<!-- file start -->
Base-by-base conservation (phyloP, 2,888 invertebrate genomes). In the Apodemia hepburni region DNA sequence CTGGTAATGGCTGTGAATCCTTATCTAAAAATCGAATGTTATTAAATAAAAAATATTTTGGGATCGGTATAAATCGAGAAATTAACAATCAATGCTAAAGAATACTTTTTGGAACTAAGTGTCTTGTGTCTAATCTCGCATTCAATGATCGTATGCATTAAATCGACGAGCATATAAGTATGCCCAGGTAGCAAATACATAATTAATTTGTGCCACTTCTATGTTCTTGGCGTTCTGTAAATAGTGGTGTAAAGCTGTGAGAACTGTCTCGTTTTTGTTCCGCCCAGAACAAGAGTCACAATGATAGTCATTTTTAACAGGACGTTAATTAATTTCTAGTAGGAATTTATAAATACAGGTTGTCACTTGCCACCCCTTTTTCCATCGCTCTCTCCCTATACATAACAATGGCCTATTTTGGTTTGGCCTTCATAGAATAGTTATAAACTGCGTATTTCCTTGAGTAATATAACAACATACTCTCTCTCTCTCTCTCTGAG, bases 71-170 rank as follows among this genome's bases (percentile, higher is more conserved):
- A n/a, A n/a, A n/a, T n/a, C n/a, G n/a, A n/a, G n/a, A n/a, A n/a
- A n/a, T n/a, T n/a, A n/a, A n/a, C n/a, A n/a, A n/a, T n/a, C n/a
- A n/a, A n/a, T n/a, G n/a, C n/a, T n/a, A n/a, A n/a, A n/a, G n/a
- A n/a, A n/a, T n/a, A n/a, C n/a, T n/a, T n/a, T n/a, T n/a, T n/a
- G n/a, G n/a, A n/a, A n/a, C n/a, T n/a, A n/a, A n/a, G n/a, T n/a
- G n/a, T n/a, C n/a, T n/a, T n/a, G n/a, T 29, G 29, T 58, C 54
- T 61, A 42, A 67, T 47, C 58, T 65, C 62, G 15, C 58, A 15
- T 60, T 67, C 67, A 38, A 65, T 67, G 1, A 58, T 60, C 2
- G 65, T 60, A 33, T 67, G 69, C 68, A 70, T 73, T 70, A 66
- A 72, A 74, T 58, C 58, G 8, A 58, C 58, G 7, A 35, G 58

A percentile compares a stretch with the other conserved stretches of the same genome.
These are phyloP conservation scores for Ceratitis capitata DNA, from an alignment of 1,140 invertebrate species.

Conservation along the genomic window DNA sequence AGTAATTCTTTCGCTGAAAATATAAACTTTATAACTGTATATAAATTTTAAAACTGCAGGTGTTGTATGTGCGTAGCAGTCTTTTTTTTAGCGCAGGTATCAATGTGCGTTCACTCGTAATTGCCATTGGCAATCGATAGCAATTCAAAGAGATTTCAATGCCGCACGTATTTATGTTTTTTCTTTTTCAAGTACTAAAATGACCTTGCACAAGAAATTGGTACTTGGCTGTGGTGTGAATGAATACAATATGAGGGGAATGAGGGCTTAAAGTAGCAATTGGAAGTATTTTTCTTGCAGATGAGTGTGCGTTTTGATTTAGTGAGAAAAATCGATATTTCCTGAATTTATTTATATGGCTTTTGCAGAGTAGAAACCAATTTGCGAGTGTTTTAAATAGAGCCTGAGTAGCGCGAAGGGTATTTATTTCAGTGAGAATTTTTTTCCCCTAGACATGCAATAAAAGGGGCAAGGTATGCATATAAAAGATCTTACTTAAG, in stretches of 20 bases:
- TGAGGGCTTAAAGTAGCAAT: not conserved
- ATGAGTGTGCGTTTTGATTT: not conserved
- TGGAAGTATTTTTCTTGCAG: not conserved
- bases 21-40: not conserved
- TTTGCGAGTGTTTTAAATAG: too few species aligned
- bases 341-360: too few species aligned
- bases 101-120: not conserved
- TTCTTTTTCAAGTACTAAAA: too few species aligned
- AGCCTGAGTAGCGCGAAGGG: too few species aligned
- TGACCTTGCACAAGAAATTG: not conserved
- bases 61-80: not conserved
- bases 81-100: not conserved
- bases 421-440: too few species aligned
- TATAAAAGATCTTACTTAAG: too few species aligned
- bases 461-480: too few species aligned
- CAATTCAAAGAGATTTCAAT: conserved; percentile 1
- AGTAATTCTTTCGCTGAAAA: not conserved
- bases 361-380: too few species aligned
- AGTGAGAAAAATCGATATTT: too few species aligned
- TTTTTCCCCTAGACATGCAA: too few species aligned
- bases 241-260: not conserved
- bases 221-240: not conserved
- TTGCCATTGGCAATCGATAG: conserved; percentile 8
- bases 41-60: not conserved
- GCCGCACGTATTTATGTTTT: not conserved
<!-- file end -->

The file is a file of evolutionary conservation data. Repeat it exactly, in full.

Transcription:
Base-by-base conservation (phyloP, 2,888 invertebrate genomes). In the Apodemia hepburni region DNA sequence CTGGTAATGGCTGTGAATCCTTATCTAAAAATCGAATGTTATTAAATAAAAAATATTTTGGGATCGGTATAAATCGAGAAATTAACAATCAATGCTAAAGAATACTTTTTGGAACTAAGTGTCTTGTGTCTAATCTCGCATTCAATGATCGTATGCATTAAATCGACGAGCATATAAGTATGCCCAGGTAGCAAATACATAATTAATTTGTGCCACTTCTATGTTCTTGGCGTTCTGTAAATAGTGGTGTAAAGCTGTGAGAACTGTCTCGTTTTTGTTCCGCCCAGAACAAGAGTCACAATGATAGTCATTTTTAACAGGACGTTAATTAATTTCTAGTAGGAATTTATAAATACAGGTTGTCACTTGCCACCCCTTTTTCCATCGCTCTCTCCCTATACATAACAATGGCCTATTTTGGTTTGGCCTTCATAGAATAGTTATAAACTGCGTATTTCCTTGAGTAATATAACAACATACTCTCTCTCTCTCTCTCTGAG, bases 71-170 rank as follows among this genome's bases (percentile, higher is more conserved):
- A n/a, A n/a, A n/a, T n/a, C n/a, G n/a, A n/a, G n/a, A n/a, A n/a
- A n/a, T n/a, T n/a, A n/a, A n/a, C n/a, A n/a, A n/a, T n/a, C n/a
- A n/a, A n/a, T n/a, G n/a, C n/a, T n/a, A n/a, A n/a, A n/a, G n/a
- A n/a, A n/a, T n/a, A n/a, C n/a, T n/a, T n/a, T n/a, T n/a, T n/a
- G n/a, G n/a, A n/a, A n/a, C n/a, T n/a, A n/a, A n/a, G n/a, T n/a
- G n/a, T n/a, C n/a, T n/a, T n/a, G n/a, T 29, G 29, T 58, C 54
- T 61, A 42, A 67, T 47, C 58, T 65, C 62, G 15, C 58, A 15
- T 60, T 67, C 67, A 38, A 65, T 67, G 1, A 58, T 60, C 2
- G 65, T 60, A 33, T 67, G 69, C 68, A 70, T 73, T 70, A 66
- A 72, A 74, T 58, C 58, G 8, A 58, C 58, G 7, A 35, G 58

A percentile compares a stretch with the other conserved stretches of the same genome.
These are phyloP conservation scores for Ceratitis capitata DNA, from an alignment of 1,140 invertebrate species.

Conservation along the genomic window DNA sequence AGTAATTCTTTCGCTGAAAATATAAACTTTATAACTGTATATAAATTTTAAAACTGCAGGTGTTGTATGTGCGTAGCAGTCTTTTTTTTAGCGCAGGTATCAATGTGCGTTCACTCGTAATTGCCATTGGCAATCGATAGCAATTCAAAGAGATTTCAATGCCGCACGTATTTATGTTTTTTCTTTTTCAAGTACTAAAATGACCTTGCACAAGAAATTGGTACTTGGCTGTGGTGTGAATGAATACAATATGAGGGGAATGAGGGCTTAAAGTAGCAATTGGAAGTATTTTTCTTGCAGATGAGTGTGCGTTTTGATTTAGTGAGAAAAATCGATATTTCCTGAATTTATTTATATGGCTTTTGCAGAGTAGAAACCAATTTGCGAGTGTTTTAAATAGAGCCTGAGTAGCGCGAAGGGTATTTATTTCAGTGAGAATTTTTTTCCCCTAGACATGCAATAAAAGGGGCAAGGTATGCATATAAAAGATCTTACTTAAG, in stretches of 20 bases:
- TGAGGGCTTAAAGTAGCAAT: not conserved
- ATGAGTGTGCGTTTTGATTT: not conserved
- TGGAAGTATTTTTCTTGCAG: not conserved
- bases 21-40: not conserved
- TTTGCGAGTGTTTTAAATAG: too few species aligned
- bases 341-360: too few species aligned
- bases 101-120: not conserved
- TTCTTTTTCAAGTACTAAAA: too few species aligned
- AGCCTGAGTAGCGCGAAGGG: too few species aligned
- TGACCTTGCACAAGAAATTG: not conserved
- bases 61-80: not conserved
- bases 81-100: not conserved
- bases 421-440: too few species aligned
- TATAAAAGATCTTACTTAAG: too few species aligned
- bases 461-480: too few species aligned
- CAATTCAAAGAGATTTCAAT: conserved; percentile 1
- AGTAATTCTTTCGCTGAAAA: not conserved
- bases 361-380: too few species aligned
- AGTGAGAAAAATCGATATTT: too few species aligned
- TTTTTCCCCTAGACATGCAA: too few species aligned
- bases 241-260: not conserved
- bases 221-240: not conserved
- TTGCCATTGGCAATCGATAG: conserved; percentile 8
- bases 41-60: not conserved
- GCCGCACGTATTTATGTTTT: not conserved